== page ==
visited with no punishment at all, but rather rewarded as meritorious individuals who had suffered much, Mr. Bumble came to a room where some of the female paupers were usually employed in washing the parish linen, and whence the sound of voices in conversation now proceeded.
"Hem!" said Mr. Bumble, summoning up all his native dignity. "These women at least shall continue to respect the prorogative. Hallo! hallo there!—what do you mean by this noise, you hussies?"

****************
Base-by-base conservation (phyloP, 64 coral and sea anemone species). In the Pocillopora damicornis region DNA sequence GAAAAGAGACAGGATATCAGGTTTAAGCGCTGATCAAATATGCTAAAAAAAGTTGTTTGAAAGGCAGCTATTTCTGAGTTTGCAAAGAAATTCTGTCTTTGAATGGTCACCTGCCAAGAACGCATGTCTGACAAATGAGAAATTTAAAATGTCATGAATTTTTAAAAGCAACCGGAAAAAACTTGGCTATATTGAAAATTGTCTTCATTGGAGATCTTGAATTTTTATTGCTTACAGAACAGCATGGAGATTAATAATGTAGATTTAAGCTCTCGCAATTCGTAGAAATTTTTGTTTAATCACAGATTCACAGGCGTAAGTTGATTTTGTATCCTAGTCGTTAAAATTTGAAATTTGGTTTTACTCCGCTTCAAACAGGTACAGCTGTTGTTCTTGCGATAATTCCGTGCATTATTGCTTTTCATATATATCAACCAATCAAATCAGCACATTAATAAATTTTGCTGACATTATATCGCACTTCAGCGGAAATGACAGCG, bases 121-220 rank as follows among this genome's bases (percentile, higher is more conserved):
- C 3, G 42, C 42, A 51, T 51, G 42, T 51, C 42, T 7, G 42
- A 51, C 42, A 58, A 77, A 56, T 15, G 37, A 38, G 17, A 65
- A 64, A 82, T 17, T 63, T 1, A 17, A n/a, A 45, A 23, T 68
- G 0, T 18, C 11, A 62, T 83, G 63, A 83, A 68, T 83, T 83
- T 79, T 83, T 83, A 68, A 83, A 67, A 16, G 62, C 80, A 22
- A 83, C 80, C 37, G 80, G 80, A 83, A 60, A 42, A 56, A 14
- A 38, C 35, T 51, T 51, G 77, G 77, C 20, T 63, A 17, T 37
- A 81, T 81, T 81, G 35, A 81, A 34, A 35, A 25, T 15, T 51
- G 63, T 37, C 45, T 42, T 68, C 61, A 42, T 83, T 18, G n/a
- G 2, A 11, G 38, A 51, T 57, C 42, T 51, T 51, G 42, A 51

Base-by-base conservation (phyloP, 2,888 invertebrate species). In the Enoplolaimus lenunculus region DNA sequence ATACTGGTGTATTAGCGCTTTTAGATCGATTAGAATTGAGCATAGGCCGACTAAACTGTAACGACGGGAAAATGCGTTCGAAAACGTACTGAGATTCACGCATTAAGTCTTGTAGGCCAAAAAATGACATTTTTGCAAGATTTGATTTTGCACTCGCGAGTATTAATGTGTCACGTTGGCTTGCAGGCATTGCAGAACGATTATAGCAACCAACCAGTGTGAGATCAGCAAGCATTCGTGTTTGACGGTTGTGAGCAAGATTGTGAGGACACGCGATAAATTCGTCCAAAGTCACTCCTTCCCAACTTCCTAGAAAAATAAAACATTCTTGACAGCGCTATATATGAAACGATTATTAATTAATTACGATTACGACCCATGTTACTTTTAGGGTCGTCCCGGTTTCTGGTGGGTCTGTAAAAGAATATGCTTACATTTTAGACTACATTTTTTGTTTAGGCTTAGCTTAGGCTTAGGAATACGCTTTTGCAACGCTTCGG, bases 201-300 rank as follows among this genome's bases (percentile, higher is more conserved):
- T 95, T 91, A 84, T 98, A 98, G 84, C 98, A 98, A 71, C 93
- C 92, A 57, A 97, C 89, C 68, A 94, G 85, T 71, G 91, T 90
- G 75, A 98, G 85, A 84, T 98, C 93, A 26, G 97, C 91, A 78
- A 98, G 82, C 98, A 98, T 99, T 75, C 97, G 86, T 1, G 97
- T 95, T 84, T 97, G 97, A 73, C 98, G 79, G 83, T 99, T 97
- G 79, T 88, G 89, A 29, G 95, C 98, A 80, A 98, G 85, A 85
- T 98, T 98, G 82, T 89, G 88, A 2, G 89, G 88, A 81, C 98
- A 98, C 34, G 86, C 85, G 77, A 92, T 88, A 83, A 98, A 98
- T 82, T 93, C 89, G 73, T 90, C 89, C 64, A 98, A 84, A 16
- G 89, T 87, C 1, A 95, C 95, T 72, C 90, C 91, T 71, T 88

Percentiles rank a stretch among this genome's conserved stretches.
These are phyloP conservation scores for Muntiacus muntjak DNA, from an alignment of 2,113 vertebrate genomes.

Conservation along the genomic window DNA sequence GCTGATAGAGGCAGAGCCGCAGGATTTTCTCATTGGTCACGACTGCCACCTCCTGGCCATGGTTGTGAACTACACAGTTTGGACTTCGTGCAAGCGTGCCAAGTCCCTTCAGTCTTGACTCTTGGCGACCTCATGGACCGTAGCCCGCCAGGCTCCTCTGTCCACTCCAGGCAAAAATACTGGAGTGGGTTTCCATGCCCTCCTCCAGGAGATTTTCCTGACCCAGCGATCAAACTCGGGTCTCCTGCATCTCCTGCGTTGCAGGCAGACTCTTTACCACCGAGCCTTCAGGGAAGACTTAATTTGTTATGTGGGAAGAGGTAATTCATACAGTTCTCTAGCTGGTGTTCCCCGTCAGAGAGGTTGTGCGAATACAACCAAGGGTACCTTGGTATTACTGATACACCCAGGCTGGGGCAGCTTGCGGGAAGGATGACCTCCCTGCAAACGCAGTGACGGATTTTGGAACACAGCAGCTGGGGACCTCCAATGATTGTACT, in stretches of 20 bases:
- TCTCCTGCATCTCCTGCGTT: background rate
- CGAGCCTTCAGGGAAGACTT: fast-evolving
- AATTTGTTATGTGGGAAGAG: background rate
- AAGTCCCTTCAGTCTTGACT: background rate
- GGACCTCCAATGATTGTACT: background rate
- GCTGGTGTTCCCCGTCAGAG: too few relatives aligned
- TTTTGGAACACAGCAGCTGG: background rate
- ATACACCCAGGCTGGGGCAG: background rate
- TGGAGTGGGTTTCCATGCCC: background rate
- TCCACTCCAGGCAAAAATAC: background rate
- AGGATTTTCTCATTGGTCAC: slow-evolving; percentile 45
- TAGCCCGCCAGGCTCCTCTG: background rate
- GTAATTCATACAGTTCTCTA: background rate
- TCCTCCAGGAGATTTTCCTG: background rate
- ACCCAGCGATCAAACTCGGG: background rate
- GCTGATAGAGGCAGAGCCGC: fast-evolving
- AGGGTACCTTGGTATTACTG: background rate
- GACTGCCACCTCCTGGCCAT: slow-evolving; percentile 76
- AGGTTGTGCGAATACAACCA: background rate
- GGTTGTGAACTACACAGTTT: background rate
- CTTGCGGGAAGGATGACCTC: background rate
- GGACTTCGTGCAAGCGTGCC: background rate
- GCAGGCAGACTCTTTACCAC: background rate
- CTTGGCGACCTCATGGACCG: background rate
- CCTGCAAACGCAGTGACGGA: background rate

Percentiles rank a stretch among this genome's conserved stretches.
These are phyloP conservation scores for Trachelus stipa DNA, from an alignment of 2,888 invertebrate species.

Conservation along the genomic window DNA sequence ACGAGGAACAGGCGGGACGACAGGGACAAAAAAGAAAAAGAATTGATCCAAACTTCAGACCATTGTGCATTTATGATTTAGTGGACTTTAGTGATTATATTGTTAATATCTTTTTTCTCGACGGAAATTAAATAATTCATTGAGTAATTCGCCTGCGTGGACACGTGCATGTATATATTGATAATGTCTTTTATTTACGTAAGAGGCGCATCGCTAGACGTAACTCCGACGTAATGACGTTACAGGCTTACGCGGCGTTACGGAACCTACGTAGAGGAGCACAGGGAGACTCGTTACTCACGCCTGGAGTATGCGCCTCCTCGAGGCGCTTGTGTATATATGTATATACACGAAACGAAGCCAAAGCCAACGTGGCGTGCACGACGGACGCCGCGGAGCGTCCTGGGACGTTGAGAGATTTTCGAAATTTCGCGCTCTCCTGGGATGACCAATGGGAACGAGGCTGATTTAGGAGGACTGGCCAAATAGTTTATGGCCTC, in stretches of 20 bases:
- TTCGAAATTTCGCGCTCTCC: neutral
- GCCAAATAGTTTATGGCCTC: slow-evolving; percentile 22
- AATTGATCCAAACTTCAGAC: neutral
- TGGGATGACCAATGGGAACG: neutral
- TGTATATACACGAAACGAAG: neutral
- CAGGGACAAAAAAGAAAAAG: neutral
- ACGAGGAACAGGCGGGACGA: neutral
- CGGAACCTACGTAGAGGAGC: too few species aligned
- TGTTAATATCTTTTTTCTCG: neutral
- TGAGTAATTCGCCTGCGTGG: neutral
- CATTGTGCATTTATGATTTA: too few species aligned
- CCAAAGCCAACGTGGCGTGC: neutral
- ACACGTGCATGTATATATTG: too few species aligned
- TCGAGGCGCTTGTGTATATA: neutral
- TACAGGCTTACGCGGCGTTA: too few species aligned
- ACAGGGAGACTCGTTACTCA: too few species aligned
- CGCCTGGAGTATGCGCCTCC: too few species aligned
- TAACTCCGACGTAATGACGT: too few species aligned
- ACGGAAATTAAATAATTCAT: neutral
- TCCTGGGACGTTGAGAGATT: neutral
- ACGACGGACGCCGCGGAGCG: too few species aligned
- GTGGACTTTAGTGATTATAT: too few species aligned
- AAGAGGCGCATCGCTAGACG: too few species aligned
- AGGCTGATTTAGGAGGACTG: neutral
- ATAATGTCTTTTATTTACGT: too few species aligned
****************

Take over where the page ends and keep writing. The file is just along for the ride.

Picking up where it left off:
With these words Mr. Bumble opened the door, and walked in with a very fierce and angry manner, which was at once exchanged for a most humiliated and cowering air as his eyes unexpectedly rested on the form of his lady wife.
"My dear," said Mr. Bumble, "I didn't know you were here."
"Didn't know I was here!" repeated Mrs. Bumble. "What do you do here?"
"I thought they were talking rather too much to be doing their work properly, my dear," replied Mr. Bumble, glancing distractedly at a